6 of the Best National Parks in Alaska You Must See

Alaska, the largest state in the United States, is a treasure trove of natural wonders, with national parks that are among the most expansive and least visited in the country.

Here are the top takeaways for those seeking the best national park experiences in Alaska:

Key Takeaways:

  • Denali National Park is home to North America’s highest peak and offers stunning landscapes and abundant wildlife.
  • Glacier Bay National Park is a UNESCO World Heritage Site renowned for its spectacular tidewater glaciers and marine wildlife.
  • Kenai Fjords National Park provides opportunities to witness the effects of glacial movements and explore diverse marine ecosystems.

Alaska’s national parks are pristine wilderness areas that offer unparalleled opportunities for adventure and solitude.

Whether you’re a mountaineer, wildlife enthusiast, or someone who appreciates breathtaking natural beauty, Alaska’s national parks have something to offer.

1. Denali National Park and Preserve: The Crown Jewel

denali national park

Mount Denali: The Tallest Peak

Denali National Park is named after Mount Denali, formerly known as Mount McKinley, which soars to 20,310 feet above sea level.

The park’s vast landscapes range from taiga forests to high alpine tundra and snowy mountains, providing habitats for grizzly bears, wolves, Dall sheep, and caribou.

Wilderness and Wildlife

With only one road winding through 6 million acres, Denali offers the ultimate wilderness experience.

Visitors can embark on bus tours to spot wildlife, hike countless trails, or take flightseeing tours for aerial views of Mount Denali.

2. Glacier Bay National Park: A Marine Wonderland

Glacier Bay National Park

Glacier Watching and Calving

Glacier Bay National Park is a realm where the ice age still lingers.

It’s recognized for its stunning tidewater glaciers, such as the Margerie Glacier, which dramatically calve into the bay.

The park can be explored by cruise ship, kayak, or tour boat, providing up-close encounters with these ancient rivers of ice.

Abundant Marine Life

As a marine sanctuary, Glacier Bay is teeming with sea life. Visitors may see humpback whales, sea otters, harbor seals, and a variety of seabirds.

The park is also an excellent place for sport fishing, with halibut and salmon in abundance.

3. Kenai Fjords National Park: Glaciers Meet the Sea

Kenai Fjords National Park

Fjord Landscapes and Sea Kayaking

Kenai Fjords is characterized by its ice-sculpted fjords and peninsulas.

Sea kayaking in Resurrection Bay offers an intimate experience of the park’s rugged coastline, while boat tours provide a broader perspective of its glaciers and the chance to witness glacial calving events.

Harding Icefield Trail

For those willing to tackle a strenuous hike, the Harding Icefield Trail provides a breathtaking view of the expansive icefield that feeds the park’s glaciers.

This hike underscores the park’s dedication to preserving its wild and remote landscapes.

4. Wrangell-St. Elias National Park: America’s Largest National Park

Wrangell-St. Elias National Park

Massive Glaciers and Peaks

Covering over 13 million acres, Wrangell-St. Elias is the largest national park in the U.S. It’s a land of superlatives, with some of the tallest peaks and largest glaciers in the country.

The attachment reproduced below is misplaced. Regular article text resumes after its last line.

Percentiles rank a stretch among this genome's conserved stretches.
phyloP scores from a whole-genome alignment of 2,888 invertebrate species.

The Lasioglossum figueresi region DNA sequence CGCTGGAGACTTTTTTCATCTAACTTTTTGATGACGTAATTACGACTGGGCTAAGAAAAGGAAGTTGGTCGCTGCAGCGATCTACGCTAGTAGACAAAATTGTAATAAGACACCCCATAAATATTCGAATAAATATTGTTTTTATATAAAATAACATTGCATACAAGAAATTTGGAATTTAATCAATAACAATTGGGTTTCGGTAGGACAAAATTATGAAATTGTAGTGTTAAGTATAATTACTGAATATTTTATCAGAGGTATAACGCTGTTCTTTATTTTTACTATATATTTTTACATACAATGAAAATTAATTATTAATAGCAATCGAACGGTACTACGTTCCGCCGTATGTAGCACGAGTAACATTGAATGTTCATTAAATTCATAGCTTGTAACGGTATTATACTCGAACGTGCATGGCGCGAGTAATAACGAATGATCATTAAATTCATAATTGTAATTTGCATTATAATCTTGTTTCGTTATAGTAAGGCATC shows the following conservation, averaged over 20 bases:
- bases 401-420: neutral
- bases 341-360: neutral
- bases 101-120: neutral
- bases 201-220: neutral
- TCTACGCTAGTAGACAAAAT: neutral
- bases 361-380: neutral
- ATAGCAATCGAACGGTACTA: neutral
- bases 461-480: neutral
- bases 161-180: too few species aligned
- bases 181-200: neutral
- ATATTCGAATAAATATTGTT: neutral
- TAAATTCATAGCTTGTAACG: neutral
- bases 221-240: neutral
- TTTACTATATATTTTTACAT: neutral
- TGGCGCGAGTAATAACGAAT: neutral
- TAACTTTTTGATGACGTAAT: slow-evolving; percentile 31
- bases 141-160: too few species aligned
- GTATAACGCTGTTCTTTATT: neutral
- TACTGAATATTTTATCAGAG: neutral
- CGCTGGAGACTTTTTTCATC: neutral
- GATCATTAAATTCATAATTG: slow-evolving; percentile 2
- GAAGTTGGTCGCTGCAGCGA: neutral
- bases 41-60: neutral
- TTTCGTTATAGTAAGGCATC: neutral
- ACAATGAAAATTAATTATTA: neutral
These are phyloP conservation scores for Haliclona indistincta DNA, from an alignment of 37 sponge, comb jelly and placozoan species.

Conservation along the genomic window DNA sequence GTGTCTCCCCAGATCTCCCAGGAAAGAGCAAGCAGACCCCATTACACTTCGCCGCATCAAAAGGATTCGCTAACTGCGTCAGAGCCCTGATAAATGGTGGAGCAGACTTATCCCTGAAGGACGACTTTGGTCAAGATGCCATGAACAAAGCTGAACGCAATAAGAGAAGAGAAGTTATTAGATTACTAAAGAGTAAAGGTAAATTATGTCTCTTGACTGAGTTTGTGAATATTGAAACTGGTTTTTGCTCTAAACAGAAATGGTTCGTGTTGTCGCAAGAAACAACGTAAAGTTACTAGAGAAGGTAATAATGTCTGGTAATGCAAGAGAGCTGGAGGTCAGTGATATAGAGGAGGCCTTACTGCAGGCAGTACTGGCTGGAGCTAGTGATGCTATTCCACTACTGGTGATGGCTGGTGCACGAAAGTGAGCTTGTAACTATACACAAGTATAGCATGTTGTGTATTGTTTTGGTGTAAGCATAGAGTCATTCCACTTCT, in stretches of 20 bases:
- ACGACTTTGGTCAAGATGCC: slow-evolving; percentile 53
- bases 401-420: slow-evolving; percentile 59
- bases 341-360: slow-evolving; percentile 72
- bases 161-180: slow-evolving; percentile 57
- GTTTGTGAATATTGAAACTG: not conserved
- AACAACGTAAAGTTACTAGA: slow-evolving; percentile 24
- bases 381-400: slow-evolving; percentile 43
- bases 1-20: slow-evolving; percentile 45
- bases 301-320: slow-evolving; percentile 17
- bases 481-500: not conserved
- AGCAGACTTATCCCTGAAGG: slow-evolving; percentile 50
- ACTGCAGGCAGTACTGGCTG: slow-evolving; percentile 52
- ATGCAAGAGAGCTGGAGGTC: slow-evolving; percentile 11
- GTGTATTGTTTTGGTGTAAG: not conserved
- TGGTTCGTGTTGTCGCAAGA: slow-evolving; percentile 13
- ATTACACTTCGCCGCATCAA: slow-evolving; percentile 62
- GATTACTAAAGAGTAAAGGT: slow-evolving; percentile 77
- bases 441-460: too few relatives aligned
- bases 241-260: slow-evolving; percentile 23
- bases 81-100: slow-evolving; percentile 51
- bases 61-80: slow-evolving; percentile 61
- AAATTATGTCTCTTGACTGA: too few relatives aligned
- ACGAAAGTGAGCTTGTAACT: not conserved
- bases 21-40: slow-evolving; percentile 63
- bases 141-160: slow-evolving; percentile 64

Visitors can hike, climb, and even ski within the park’s vast wilderness.

Historical Sites

The park is also rich in history, with abandoned mining towns like Kennecott providing a glimpse into Alaska’s copper mining past.

These historical sites add depth to the natural exploration of the park.

5. Katmai National Park: A Volcanic Landscape

Katmai National Park

Bears and Brooks Falls

Katmai is famous for its population of brown bears, which can be seen fishing for salmon at Brooks Falls.

This park provides one of the most spectacular opportunities to view these animals in the wild.

Valley of Ten Thousand Smokes

Katmai also encompasses the Valley of Ten Thousand Smokes, a unique volcanic landscape formed by the 1912 eruption of Novarupta.

Guided tours offer visitors the chance to learn about the area’s geology and observe steam vents still escaping from the ash-filled valley.

6. Gates of the Arctic National Park: The Ultimate Wilderness

No Roads or Trails

For the most adventurous, Gates of the Arctic offers a truly remote experience.

This park has no roads or established trails, challenging visitors to navigate the wilderness using their skills and instincts.

Caribou Migration and Northern Lights

The park is also a witness to the caribou migration, a breathtaking natural event. During the winter months, the aurora borealis provides a captivating display, adding to the park’s mystical appeal.

Wrap Up

Each of Alaska’s national parks is a world unto itself, offering a different slice of the state’s wild and pristine beauty.

From the soaring peaks of Denali to the glacial majesty of Glacier Bay, these parks promise unforgettable experiences.

Adventure seekers can trek across unforgiving terrains, while those seeking tranquility can find solace in the remote and untouched landscapes.

The best national parks in Alaska provide a chance to witness nature’s raw power and serenity and to reconnect with the natural world in one of the last truly wild places on Earth.

Whether you’re marveling at the northern lights, paddling through a fjord, or watching bears at play, Alaska’s national parks are where memories are made, and the human spirit is ignited by nature’s grandeur.

About the author

I'm Chloe Raley, the proud founder and curator of this travel haven. As an intrepid explorer and wordsmith, I founded this website to share my adventures.